It has been a week since President Obama won re-election. There are many people for whom his re-election is a disappointment, even a discouragement. It is particularly so for those who believe that the primary focus of government should be moral, not economic or social (see Romans 13). To these people, which includes myself, I offer these thoughts from Pastor Nate Busenitz, who taught on the following passage a couple of Sundays ago at Grace Community Church.
1 First of all, then, I urge that supplications, prayers, intercessions, and thanksgivings be made for all people, 2 for kings and all who are in high positions, that we may lead a peaceful and quiet life, godly and dignified in every way. 3 This is good, and it is pleasing in the sight of God our Savior, 4 who desires all people to be saved and to come to the knowledge of the truth. 5 For there is one God, and there is one mediator between God and men, the man Christ Jesus . . . (1 Timothy 2:1-5)
We as Christians are instructed to pray for our political leaders, even when we disagree. (Arguably particularly when we disagree.) First of all, the act of prayer itself reminds us that God is sovereign. He is in control of the happenings on earth. Nothing occurs without His knowledge or permission; people in positions of power cannot do anything without the approval of God. “There is one God,” Paul writes, which demonstrates His ultimate authority and power. When we pray to God, it reminds us that we supplicate God because He is sovereign and He alone has the power to grant our requests.
God is also good. We are to have faith in God’s good plan, even though our leaders pass laws and take stances with which we do not agree, because God is infinitely wise and infinitely powerful and infinitely good. All that happens will ultimately work to His plan, which is good and will doubtlessly glorify Him. His sovereignty and good plan will not be thwarted or derailed by the election of a political leader who opposes aspects of the will of God. We are subject to our leaders, but our leaders are subject to God.
So we pray for our leaders in part because it does good for us. It reminds us of the sovereignty of God and the goodness and inevitability of His plan. But it also keeps us “peaceful and quiet,” “godly and dignified,” because prayer helps us to love our political leaders. It is too easy for our dissent and disagreement to grow into anger. Praying for our leaders gives us love for them. When we pray for them, we see that they are sinners like us, in need of grace, not villains to be demonized. Prayer centers us on God and fosters in us a love for our leaders.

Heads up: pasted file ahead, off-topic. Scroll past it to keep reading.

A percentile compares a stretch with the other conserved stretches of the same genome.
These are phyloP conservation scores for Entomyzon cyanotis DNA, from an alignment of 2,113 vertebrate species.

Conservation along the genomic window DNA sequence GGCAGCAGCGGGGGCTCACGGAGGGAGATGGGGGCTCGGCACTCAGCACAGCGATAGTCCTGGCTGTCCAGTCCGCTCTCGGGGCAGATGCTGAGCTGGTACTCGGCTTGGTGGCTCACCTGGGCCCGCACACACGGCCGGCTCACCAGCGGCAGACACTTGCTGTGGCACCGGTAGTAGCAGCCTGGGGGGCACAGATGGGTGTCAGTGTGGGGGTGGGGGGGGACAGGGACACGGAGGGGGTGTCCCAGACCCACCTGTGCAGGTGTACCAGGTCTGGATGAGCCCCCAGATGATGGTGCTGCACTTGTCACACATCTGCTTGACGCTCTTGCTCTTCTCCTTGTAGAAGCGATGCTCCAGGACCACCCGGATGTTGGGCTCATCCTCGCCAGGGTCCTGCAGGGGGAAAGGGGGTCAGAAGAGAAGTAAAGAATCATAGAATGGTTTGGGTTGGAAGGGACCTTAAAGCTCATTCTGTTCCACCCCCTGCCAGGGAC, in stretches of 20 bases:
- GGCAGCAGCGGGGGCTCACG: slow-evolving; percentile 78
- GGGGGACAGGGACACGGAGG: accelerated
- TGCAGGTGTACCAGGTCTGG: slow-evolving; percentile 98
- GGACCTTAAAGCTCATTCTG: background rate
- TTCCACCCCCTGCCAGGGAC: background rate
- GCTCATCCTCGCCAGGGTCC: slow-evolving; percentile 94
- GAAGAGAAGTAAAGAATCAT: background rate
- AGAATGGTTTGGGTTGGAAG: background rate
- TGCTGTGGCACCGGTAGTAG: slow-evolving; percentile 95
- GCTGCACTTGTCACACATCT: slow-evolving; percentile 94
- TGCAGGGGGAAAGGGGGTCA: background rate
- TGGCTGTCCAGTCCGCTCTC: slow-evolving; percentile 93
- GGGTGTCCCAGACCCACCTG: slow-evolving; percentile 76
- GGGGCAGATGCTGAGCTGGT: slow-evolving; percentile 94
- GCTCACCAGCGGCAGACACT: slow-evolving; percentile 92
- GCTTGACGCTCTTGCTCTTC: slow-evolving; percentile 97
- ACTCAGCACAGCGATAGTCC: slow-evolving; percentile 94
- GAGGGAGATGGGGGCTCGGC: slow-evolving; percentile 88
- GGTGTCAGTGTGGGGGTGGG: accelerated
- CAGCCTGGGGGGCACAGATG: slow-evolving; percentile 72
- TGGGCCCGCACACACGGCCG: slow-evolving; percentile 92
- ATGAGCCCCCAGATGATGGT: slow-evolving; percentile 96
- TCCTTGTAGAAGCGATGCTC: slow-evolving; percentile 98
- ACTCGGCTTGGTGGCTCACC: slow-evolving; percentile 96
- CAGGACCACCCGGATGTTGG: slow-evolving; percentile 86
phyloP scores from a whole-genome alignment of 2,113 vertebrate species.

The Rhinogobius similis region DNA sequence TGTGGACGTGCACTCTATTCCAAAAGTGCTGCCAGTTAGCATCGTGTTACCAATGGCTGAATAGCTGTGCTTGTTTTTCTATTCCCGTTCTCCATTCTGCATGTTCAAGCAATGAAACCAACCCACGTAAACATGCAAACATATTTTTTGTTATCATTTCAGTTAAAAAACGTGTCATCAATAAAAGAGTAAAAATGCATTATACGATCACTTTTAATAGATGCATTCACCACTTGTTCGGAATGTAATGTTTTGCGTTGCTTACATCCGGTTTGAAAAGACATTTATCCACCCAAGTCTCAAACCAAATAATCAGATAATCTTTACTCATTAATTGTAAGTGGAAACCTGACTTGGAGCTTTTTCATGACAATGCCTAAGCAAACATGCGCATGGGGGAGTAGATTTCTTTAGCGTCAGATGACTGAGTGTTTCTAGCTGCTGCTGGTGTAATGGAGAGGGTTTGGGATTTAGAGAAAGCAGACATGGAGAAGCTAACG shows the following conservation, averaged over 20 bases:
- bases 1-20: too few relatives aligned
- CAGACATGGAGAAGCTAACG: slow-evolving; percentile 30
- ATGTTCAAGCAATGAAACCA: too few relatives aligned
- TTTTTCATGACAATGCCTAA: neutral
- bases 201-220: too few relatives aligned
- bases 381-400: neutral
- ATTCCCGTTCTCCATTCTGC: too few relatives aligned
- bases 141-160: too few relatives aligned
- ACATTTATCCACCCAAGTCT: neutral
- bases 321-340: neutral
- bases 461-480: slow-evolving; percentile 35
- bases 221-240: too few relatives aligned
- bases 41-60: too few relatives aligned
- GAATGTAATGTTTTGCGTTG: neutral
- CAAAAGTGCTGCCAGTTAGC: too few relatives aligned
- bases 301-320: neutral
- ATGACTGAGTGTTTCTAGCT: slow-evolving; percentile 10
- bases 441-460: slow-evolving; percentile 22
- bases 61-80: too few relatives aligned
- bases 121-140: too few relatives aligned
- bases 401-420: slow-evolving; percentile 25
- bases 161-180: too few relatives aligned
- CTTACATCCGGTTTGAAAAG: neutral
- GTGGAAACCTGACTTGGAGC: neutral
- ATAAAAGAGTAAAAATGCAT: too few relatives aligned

Lastly, Paul instructs us to pray for our leaders’ salvation. Our God is one who “desires all people to be saved,” and this includes our political leaders. Certainly, we know that everything they do is a part of the will of God, but how much better might it be if their actions were in line with God’s active will, not just His passive will? What if the things they did were commanded by God, not merely allowed? But our reasoning is more than simple utility. We don’t pray for them simply because it will be good for the nation, we pray for them because it will be good for their soul. We are instructed to care for their soul, and the best way to do this is to pray for their salvation.
Whether you voted for Obama or not, whether you voted or not, pray for him. Pray for your senators and representatives and governors. Pray for their salvation. Be reminded of God’s sovereignty. He alone rules the world; He alone grants salvation. We do nothing apart from His sovereignty and good plan. Pray for our political leaders because you want to love them, and pray for them because it is “pleasing in the sight of God our Savior.” When we serve our leaders in this way, we serve our God.
(One article I would recommend for the political reader is the blog post “Aftermath” by Al Mohler, which discusses various aspects of the election from a conservative, Christian viewpoint. // HT: Challies)